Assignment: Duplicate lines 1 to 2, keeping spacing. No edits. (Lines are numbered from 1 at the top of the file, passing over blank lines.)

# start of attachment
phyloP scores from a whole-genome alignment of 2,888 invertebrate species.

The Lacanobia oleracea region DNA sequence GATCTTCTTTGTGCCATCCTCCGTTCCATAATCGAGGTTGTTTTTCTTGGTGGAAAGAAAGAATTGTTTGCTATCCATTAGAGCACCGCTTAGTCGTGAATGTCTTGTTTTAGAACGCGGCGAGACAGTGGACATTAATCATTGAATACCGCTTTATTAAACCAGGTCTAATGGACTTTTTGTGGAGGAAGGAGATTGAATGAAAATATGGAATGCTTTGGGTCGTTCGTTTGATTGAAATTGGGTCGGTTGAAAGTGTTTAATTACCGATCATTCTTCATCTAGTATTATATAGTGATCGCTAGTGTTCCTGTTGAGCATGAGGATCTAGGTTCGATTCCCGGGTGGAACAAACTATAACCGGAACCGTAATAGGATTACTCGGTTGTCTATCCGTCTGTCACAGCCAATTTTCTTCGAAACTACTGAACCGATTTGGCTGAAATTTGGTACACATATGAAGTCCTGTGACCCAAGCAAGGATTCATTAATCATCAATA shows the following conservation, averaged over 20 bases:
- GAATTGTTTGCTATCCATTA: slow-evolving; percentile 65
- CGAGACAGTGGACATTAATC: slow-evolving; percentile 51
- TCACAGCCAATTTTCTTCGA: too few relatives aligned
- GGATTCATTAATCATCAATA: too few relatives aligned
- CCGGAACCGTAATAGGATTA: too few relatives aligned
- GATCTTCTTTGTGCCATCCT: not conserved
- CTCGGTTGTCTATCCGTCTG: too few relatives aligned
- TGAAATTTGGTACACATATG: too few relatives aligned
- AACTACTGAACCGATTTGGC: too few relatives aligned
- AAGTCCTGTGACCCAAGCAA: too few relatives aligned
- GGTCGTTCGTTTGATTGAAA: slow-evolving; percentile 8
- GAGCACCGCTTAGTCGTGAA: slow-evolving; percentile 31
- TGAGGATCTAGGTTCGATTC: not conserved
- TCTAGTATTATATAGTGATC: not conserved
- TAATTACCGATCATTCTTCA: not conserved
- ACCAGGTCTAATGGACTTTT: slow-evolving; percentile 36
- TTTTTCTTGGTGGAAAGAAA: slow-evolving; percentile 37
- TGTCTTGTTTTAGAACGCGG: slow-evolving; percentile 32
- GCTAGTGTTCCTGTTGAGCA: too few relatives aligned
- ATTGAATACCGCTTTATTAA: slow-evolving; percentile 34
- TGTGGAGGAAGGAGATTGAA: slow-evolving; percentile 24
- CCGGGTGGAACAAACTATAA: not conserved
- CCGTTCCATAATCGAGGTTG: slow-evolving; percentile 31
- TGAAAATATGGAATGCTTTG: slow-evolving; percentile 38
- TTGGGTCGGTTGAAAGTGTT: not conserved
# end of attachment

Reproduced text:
phyloP scores from a whole-genome alignment of 2,888 invertebrate species.

The Lacanobia oleracea region DNA sequence GATCTTCTTTGTGCCATCCTCCGTTCCATAATCGAGGTTGTTTTTCTTGGTGGAAAGAAAGAATTGTTTGCTATCCATTAGAGCACCGCTTAGTCGTGAATGTCTTGTTTTAGAACGCGGCGAGACAGTGGACATTAATCATTGAATACCGCTTTATTAAACCAGGTCTAATGGACTTTTTGTGGAGGAAGGAGATTGAATGAAAATATGGAATGCTTTGGGTCGTTCGTTTGATTGAAATTGGGTCGGTTGAAAGTGTTTAATTACCGATCATTCTTCATCTAGTATTATATAGTGATCGCTAGTGTTCCTGTTGAGCATGAGGATCTAGGTTCGATTCCCGGGTGGAACAAACTATAACCGGAACCGTAATAGGATTACTCGGTTGTCTATCCGTCTGTCACAGCCAATTTTCTTCGAAACTACTGAACCGATTTGGCTGAAATTTGGTACACATATGAAGTCCTGTGACCCAAGCAAGGATTCATTAATCATCAATA shows the following conservation, averaged over 20 bases: